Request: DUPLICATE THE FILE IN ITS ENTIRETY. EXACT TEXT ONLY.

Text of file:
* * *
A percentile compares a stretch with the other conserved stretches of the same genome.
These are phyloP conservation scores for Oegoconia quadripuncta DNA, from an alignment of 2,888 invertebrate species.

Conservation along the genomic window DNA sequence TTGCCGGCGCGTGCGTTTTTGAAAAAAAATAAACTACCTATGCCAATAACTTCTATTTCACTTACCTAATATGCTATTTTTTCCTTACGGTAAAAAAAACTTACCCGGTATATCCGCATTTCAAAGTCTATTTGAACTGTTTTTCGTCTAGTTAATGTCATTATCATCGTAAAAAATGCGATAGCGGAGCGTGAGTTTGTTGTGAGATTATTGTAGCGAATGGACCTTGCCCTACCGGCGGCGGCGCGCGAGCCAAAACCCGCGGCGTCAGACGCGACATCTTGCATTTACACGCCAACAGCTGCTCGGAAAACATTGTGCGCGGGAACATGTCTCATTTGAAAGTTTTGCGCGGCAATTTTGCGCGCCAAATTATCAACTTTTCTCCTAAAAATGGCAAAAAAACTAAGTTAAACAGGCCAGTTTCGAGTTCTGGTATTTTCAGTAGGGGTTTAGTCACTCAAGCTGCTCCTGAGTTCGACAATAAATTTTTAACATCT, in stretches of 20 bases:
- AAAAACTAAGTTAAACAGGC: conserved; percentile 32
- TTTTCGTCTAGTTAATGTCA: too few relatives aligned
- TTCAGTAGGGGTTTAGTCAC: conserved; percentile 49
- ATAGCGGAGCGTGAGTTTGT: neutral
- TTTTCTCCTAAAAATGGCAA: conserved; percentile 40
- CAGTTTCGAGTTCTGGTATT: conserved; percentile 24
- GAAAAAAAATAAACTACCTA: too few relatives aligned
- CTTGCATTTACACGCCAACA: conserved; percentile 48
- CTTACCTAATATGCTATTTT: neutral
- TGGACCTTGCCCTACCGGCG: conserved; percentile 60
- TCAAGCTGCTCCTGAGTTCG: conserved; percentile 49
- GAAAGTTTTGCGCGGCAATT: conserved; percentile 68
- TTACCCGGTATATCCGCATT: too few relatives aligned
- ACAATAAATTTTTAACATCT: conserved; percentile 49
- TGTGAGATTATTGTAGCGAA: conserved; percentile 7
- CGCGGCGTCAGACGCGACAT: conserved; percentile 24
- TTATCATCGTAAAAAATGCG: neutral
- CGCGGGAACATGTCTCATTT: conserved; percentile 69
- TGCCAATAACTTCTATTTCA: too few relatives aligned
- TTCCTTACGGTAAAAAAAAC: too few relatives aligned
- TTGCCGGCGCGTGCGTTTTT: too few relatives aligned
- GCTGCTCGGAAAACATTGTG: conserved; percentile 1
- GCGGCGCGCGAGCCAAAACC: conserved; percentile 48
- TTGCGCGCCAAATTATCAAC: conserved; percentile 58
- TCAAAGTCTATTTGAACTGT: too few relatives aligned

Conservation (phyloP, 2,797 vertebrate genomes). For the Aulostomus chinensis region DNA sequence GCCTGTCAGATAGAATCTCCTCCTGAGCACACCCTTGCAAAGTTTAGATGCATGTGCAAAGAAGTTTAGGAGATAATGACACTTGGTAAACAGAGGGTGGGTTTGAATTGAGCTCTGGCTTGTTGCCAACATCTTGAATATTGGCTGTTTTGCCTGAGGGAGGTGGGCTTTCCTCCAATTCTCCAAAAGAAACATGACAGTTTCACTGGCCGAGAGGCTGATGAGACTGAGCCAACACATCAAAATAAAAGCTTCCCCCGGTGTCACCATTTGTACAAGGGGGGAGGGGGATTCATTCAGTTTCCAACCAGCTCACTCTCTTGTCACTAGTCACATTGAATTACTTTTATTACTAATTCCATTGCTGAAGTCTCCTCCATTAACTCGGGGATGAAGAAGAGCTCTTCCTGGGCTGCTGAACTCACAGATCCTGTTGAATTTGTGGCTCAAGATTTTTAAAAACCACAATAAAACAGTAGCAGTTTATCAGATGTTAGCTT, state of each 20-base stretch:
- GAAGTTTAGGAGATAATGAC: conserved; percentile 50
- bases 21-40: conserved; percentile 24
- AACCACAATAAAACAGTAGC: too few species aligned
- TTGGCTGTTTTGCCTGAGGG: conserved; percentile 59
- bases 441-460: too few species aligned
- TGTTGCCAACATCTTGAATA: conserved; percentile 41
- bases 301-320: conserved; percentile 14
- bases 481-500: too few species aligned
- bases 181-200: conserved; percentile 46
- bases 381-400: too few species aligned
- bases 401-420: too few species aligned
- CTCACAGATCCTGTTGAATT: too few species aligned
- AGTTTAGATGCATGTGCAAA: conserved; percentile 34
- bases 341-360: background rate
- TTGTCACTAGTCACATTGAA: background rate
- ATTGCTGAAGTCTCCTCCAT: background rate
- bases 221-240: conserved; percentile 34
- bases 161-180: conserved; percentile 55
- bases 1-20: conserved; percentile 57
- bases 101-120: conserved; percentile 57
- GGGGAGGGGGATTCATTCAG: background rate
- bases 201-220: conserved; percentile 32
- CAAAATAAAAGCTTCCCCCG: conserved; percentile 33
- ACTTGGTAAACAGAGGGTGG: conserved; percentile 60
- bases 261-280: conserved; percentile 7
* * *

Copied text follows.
A percentile compares a stretch with the other conserved stretches of the same genome.
These are phyloP conservation scores for Oegoconia quadripuncta DNA, from an alignment of 2,888 invertebrate species.

Conservation along the genomic window DNA sequence TTGCCGGCGCGTGCGTTTTTGAAAAAAAATAAACTACCTATGCCAATAACTTCTATTTCACTTACCTAATATGCTATTTTTTCCTTACGGTAAAAAAAACTTACCCGGTATATCCGCATTTCAAAGTCTATTTGAACTGTTTTTCGTCTAGTTAATGTCATTATCATCGTAAAAAATGCGATAGCGGAGCGTGAGTTTGTTGTGAGATTATTGTAGCGAATGGACCTTGCCCTACCGGCGGCGGCGCGCGAGCCAAAACCCGCGGCGTCAGACGCGACATCTTGCATTTACACGCCAACAGCTGCTCGGAAAACATTGTGCGCGGGAACATGTCTCATTTGAAAGTTTTGCGCGGCAATTTTGCGCGCCAAATTATCAACTTTTCTCCTAAAAATGGCAAAAAAACTAAGTTAAACAGGCCAGTTTCGAGTTCTGGTATTTTCAGTAGGGGTTTAGTCACTCAAGCTGCTCCTGAGTTCGACAATAAATTTTTAACATCT, in stretches of 20 bases:
- AAAAACTAAGTTAAACAGGC: conserved; percentile 32
- TTTTCGTCTAGTTAATGTCA: too few relatives aligned
- TTCAGTAGGGGTTTAGTCAC: conserved; percentile 49
- ATAGCGGAGCGTGAGTTTGT: neutral
- TTTTCTCCTAAAAATGGCAA: conserved; percentile 40
- CAGTTTCGAGTTCTGGTATT: conserved; percentile 24
- GAAAAAAAATAAACTACCTA: too few relatives aligned
- CTTGCATTTACACGCCAACA: conserved; percentile 48
- CTTACCTAATATGCTATTTT: neutral
- TGGACCTTGCCCTACCGGCG: conserved; percentile 60
- TCAAGCTGCTCCTGAGTTCG: conserved; percentile 49
- GAAAGTTTTGCGCGGCAATT: conserved; percentile 68
- TTACCCGGTATATCCGCATT: too few relatives aligned
- ACAATAAATTTTTAACATCT: conserved; percentile 49
- TGTGAGATTATTGTAGCGAA: conserved; percentile 7
- CGCGGCGTCAGACGCGACAT: conserved; percentile 24
- TTATCATCGTAAAAAATGCG: neutral
- CGCGGGAACATGTCTCATTT: conserved; percentile 69
- TGCCAATAACTTCTATTTCA: too few relatives aligned
- TTCCTTACGGTAAAAAAAAC: too few relatives aligned
- TTGCCGGCGCGTGCGTTTTT: too few relatives aligned
- GCTGCTCGGAAAACATTGTG: conserved; percentile 1
- GCGGCGCGCGAGCCAAAACC: conserved; percentile 48
- TTGCGCGCCAAATTATCAAC: conserved; percentile 58
- TCAAAGTCTATTTGAACTGT: too few relatives aligned

Conservation (phyloP, 2,797 vertebrate genomes). For the Aulostomus chinensis region DNA sequence GCCTGTCAGATAGAATCTCCTCCTGAGCACACCCTTGCAAAGTTTAGATGCATGTGCAAAGAAGTTTAGGAGATAATGACACTTGGTAAACAGAGGGTGGGTTTGAATTGAGCTCTGGCTTGTTGCCAACATCTTGAATATTGGCTGTTTTGCCTGAGGGAGGTGGGCTTTCCTCCAATTCTCCAAAAGAAACATGACAGTTTCACTGGCCGAGAGGCTGATGAGACTGAGCCAACACATCAAAATAAAAGCTTCCCCCGGTGTCACCATTTGTACAAGGGGGGAGGGGGATTCATTCAGTTTCCAACCAGCTCACTCTCTTGTCACTAGTCACATTGAATTACTTTTATTACTAATTCCATTGCTGAAGTCTCCTCCATTAACTCGGGGATGAAGAAGAGCTCTTCCTGGGCTGCTGAACTCACAGATCCTGTTGAATTTGTGGCTCAAGATTTTTAAAAACCACAATAAAACAGTAGCAGTTTATCAGATGTTAGCTT, state of each 20-base stretch:
- GAAGTTTAGGAGATAATGAC: conserved; percentile 50
- bases 21-40: conserved; percentile 24
- AACCACAATAAAACAGTAGC: too few species aligned
- TTGGCTGTTTTGCCTGAGGG: conserved; percentile 59
- bases 441-460: too few species aligned
- TGTTGCCAACATCTTGAATA: conserved; percentile 41
- bases 301-320: conserved; percentile 14
- bases 481-500: too few species aligned
- bases 181-200: conserved; percentile 46
- bases 381-400: too few species aligned
- bases 401-420: too few species aligned
- CTCACAGATCCTGTTGAATT: too few species aligned
- AGTTTAGATGCATGTGCAAA: conserved; percentile 34
- bases 341-360: background rate
- TTGTCACTAGTCACATTGAA: background rate
- ATTGCTGAAGTCTCCTCCAT: background rate
- bases 221-240: conserved; percentile 34
- bases 161-180: conserved; percentile 55
- bases 1-20: conserved; percentile 57
- bases 101-120: conserved; percentile 57
- GGGGAGGGGGATTCATTCAG: background rate
- bases 201-220: conserved; percentile 32
- CAAAATAAAAGCTTCCCCCG: conserved; percentile 33
- ACTTGGTAAACAGAGGGTGG: conserved; percentile 60
- bases 261-280: conserved; percentile 7